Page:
Concepts and discriminatory and anti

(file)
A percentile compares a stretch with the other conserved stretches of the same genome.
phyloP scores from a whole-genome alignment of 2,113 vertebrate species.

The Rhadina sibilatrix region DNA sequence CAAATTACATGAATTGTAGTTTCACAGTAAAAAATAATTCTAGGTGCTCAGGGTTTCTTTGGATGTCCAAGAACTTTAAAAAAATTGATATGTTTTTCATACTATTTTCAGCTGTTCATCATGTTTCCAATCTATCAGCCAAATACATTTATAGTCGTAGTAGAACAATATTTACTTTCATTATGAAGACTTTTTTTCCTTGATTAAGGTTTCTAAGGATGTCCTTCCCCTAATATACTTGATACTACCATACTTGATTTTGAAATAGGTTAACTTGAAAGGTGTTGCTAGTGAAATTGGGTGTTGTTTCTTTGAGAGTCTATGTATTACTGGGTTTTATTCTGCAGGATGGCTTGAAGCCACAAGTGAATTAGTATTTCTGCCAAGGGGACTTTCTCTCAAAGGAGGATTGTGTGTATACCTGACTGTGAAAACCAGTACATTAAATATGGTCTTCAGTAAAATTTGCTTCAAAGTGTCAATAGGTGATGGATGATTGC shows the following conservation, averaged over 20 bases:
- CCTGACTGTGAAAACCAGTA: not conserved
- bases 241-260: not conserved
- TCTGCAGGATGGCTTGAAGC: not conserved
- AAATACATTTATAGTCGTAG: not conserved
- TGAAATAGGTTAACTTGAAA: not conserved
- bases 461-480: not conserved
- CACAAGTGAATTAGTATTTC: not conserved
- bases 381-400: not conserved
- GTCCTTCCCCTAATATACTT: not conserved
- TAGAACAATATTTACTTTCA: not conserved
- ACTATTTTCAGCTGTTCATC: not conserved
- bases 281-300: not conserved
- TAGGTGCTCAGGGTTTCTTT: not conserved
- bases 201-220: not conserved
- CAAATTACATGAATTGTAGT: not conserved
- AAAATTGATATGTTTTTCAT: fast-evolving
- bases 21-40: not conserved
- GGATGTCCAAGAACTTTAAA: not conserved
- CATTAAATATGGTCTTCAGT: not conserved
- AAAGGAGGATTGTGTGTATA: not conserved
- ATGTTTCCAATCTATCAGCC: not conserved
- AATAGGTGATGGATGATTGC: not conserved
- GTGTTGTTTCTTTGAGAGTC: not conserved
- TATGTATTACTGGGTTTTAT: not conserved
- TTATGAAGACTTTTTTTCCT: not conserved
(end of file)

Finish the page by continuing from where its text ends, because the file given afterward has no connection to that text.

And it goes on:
Concepts and discriminatory and anti-discriminatory practiceP1:Equality- equality means fairness and justice. Equality assures that every individual has equal opportunities no matter what their abilities are or backgrounds like. The concept of equality in health and social care means that a professional isn’t allowed a personal biased view to affect the way they take care of the patient based on the colour of their skin, nationality, culture and social class. There are laws in place to make sure that every person is treated equally. The Equality Act 2010 protects the rights of individuals and increases equality for all. It provides a discrimination law which safeguards individuals from unreasonable treatment and encourages a fair and more equal civilization. In a health and social care setting, working within a diverse range of people each member should be handled equally with respect as a team. Without the connection the team will work ineffectively which can cause a lot of complications.Diversity- diversity means that all individuals are respected and valued. Diversity is the way to appreciate people’s differences between each other and treating another person’s values, beliefs, cultures and lifestyles with respect. The concept of diversity includes acceptance and respect. It’s a way of understanding that every individual is unique and realising an individual’s differences in a positive way. People tend to feel more comfortable with people who have similar cultural backgrounds as they tend to value others like themselves. Social cohesion is when a community stay together for as many reasons like ethnicity. People tend to have a feeling of being belonged into group as it gives them a feeling of safeness and understanding in an environment. In the education system over the years there have been a wide range of diverse cultures being explored within the curriculum. Learning another language can be very useful in a health and social care environment as it would give the care user a better understanding on what the health care professional is trying to deliver. The Race Relations Act (2010) supported race equality which means it makes it unlawful to discriminate against employees and trainees etc. because of their race. This has helped build a diverse workforce. Nelson Mandela states that “No one is born hating another person because of the colour of their skin, background or religion. People must learn to hate, and if they can learn to hate, they can be taught to love.”Rights- human rights are civil rights and liberties that belong to every single person in the world, from childbirth to loss of life. These rights can never be pulled away from someone unless someone breaks the law. For example, Shamima Begum who fled England to join the Islamic State of Iraq, in 2019 she wanted to return back to England however the government denied her request and stripped her rights due to the fact she was involved with terrorists. Rights are legal privileges, for example a person has the right to live in society without being abused. Every individual has 30 basic human rights according to the Declaration of Human Rights which was created by the United Nations. An example of rights in a health and social care environment would be that service users have the right to security and individual rights being met.P2:In health and social care discrimination happens more frequently than we expect. This can fluctuate between your colleagues discriminating against you or even care users discriminating against you. Discrimination is defined as being treated unfairly because of who you are. Discrimination is when you are treated worse than another person due to ur characteristics. Health care professionals might intentionally or unintentionally label or judge someone by their looks etc. Other people within the health and social care environment should be able to pick up or recognise if somebody else is being mistreated. Equality, diversity and rights have been enforced within every health and social care setting to make sure every service user has a fair treatment. If a Muslim woman applied for a job and didn’t get the job because she is wearing a headscarf would be discriminating towards her. If a person is found out being discriminating towards someone, they could potentially lose their job. Stereotyping- stereotyping is when a person categorises another person into a specific group. Stereotyping thinks that people within the same categorised group are all similar. For example, all elderly people like to play bingo. Not everyone is similar people should be treated in a different way matching to their needs. The effects of this discriminatory practice can have negative results. A person who is being stereotyped can cause them to feel low about themselves and to have a low self esteem due to bad experiences. Bullying- there are many types of bullying such as physical, mental, sexual and verbal etc. This can affect a person’s mental health and self-esteem as they might feel less confident and question what faults they have within them to be treated like this. For example, if a health care professional is physically abusive towards a care user this will affect the care user into thinking that they aren’t worthy enough. Bullying can have more effects like less empowerment, as this would make a person feel less powerful in a way that they are more vulnerable of being taken advantage of. A person could also feel lonely as people are leaving them out. Prejudice- prejudice is when a person has an opinion about something or someone who they don’t know a lot of information about. Many people prejudice against others as they might be from a different country. When a person is prejudice against others, they tend to think they are superior than others. The effects of this discriminatory practice are often against service users. They can become depressed which can lead to more health issues. A health care professional will have an opinion about someone however this shouldn’t interfere with their work in a health and social care setting as the person wont be treated fairly. Abuse- there are many different effects of abuse like physical, mental, verbal etc. Physical abuse is harm to an individual’s body for example hitting, cuts and burns. The person who is being abused usually won’t speak up on what’s happening as they have a fear that if they tell somebody the person abusing them will do something worse. Psychological (mental) abuse can occur in relationships and even family members. Mental abuse can cause damage to the victim to make them believe they are worthless and at fault for every situation. The person who is being mentally abused won’t speak up about how they are feeling as it’s hard for them to process what’s going through their own head at the time. The person being abused will usually push away people they love as they feel like other people will take advantage of them. Neglect is also abuse this is when a person fails to provide for the basic needs of one or more people that he or she is responsible for. Labelling- labelling is when you put a person or a group of people into a specific group based on what they have heard about them. For example, if a health care professional is constantly referring a label on an elderly person, they might feel low about themselves. Labelling a person can cause them to lose motivation and it will make the person feel like they are that label that people are implying them to. One way to overcome labelling is for health care professionals to not assume on how an elderly person might be because of what they seen with other care users. Infringement of rights- infringement of rights is when we are not respecting an individual’s rights by ignoring or abusing them. For example, in a health and social care environment a service user could feel like they aren’t being taken care of properly by their carer. This could lead the patient feeling neglected as none of the health care professionals aren’t taking care of the patient appropriately.Covert and overt abuse of power- covert abuse of power is when someone uses hidden force to discriminate against someone. In a health and social care setting, the health professional could treat one patient differently from all the other patients who are getting treated more fairly without getting caught. Even if someone has the same qualifications as another person, they might not get picked due to race or skin colour. Overt abuse of power is when a person openly uses power to discriminate against people. If someone recognises this form of abuse and does not get dealt with then this can have a negative impact on the person being abused as they feel like no one can see what is happening to them which can then lead on to more issues. Abuse of power affects people’s health if they feel helpless in stopping the abuse when it is coming from a person who has more power over them. An example would be if a male nurse got paid more than a female nurse even though they are both doing the same job. The possible outcomes of discriminating someone can have a big impact on their life like they could start drinking or smoking. People who drink or smoke usually do it to make them feel calm if they are stressed or have anxiety etc. Physically people who are being discriminated against might self-harm themselves, their diet might become poor where they hardly eat. Emotionally a person who is being discriminated might be very defensive on their feelings which would make it hard to tell if they are being discriminated against. Intellectually people who are being discriminated against might start skipping lessons or school days, some people might start being difficult and not wanting to learn but usually teachers don’t pick up that sort of behaviour except put it under ‘bad behaviour. Socially someone who is being discriminated against might not want to be around others or might be quieter around their friends which could then lead to the person being left out from the group.